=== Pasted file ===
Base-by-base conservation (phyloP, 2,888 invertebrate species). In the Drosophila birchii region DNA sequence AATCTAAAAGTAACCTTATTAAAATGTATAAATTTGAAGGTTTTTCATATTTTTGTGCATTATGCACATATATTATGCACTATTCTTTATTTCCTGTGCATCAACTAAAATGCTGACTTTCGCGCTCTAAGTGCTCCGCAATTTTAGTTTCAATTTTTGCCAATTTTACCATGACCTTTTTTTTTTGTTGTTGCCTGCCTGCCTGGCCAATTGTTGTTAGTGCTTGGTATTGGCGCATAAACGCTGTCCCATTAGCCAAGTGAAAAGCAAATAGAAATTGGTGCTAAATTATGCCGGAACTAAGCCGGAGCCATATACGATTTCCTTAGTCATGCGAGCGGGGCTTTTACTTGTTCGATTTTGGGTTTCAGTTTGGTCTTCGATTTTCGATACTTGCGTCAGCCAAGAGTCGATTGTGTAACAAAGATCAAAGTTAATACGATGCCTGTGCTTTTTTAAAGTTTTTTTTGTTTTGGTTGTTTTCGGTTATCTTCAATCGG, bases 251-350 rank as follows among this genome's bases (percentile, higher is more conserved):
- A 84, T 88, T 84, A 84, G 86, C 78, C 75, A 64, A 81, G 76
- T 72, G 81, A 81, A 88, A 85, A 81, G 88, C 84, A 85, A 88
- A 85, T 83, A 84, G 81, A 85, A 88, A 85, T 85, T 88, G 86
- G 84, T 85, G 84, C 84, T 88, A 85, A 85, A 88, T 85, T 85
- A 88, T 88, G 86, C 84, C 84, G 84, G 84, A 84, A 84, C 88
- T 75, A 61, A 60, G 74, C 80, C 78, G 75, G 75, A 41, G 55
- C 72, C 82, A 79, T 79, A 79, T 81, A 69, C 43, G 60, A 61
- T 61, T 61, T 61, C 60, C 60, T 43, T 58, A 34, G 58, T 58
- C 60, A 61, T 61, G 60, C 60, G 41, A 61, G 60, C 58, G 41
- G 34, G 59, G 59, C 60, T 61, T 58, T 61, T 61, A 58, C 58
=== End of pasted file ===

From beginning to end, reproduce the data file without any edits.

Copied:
Base-by-base conservation (phyloP, 2,888 invertebrate species). In the Drosophila birchii region DNA sequence AATCTAAAAGTAACCTTATTAAAATGTATAAATTTGAAGGTTTTTCATATTTTTGTGCATTATGCACATATATTATGCACTATTCTTTATTTCCTGTGCATCAACTAAAATGCTGACTTTCGCGCTCTAAGTGCTCCGCAATTTTAGTTTCAATTTTTGCCAATTTTACCATGACCTTTTTTTTTTGTTGTTGCCTGCCTGCCTGGCCAATTGTTGTTAGTGCTTGGTATTGGCGCATAAACGCTGTCCCATTAGCCAAGTGAAAAGCAAATAGAAATTGGTGCTAAATTATGCCGGAACTAAGCCGGAGCCATATACGATTTCCTTAGTCATGCGAGCGGGGCTTTTACTTGTTCGATTTTGGGTTTCAGTTTGGTCTTCGATTTTCGATACTTGCGTCAGCCAAGAGTCGATTGTGTAACAAAGATCAAAGTTAATACGATGCCTGTGCTTTTTTAAAGTTTTTTTTGTTTTGGTTGTTTTCGGTTATCTTCAATCGG, bases 251-350 rank as follows among this genome's bases (percentile, higher is more conserved):
- A 84, T 88, T 84, A 84, G 86, C 78, C 75, A 64, A 81, G 76
- T 72, G 81, A 81, A 88, A 85, A 81, G 88, C 84, A 85, A 88
- A 85, T 83, A 84, G 81, A 85, A 88, A 85, T 85, T 88, G 86
- G 84, T 85, G 84, C 84, T 88, A 85, A 85, A 88, T 85, T 85
- A 88, T 88, G 86, C 84, C 84, G 84, G 84, A 84, A 84, C 88
- T 75, A 61, A 60, G 74, C 80, C 78, G 75, G 75, A 41, G 55
- C 72, C 82, A 79, T 79, A 79, T 81, A 69, C 43, G 60, A 61
- T 61, T 61, T 61, C 60, C 60, T 43, T 58, A 34, G 58, T 58
- C 60, A 61, T 61, G 60, C 60, G 41, A 61, G 60, C 58, G 41
- G 34, G 59, G 59, C 60, T 61, T 58, T 61, T 61, A 58, C 58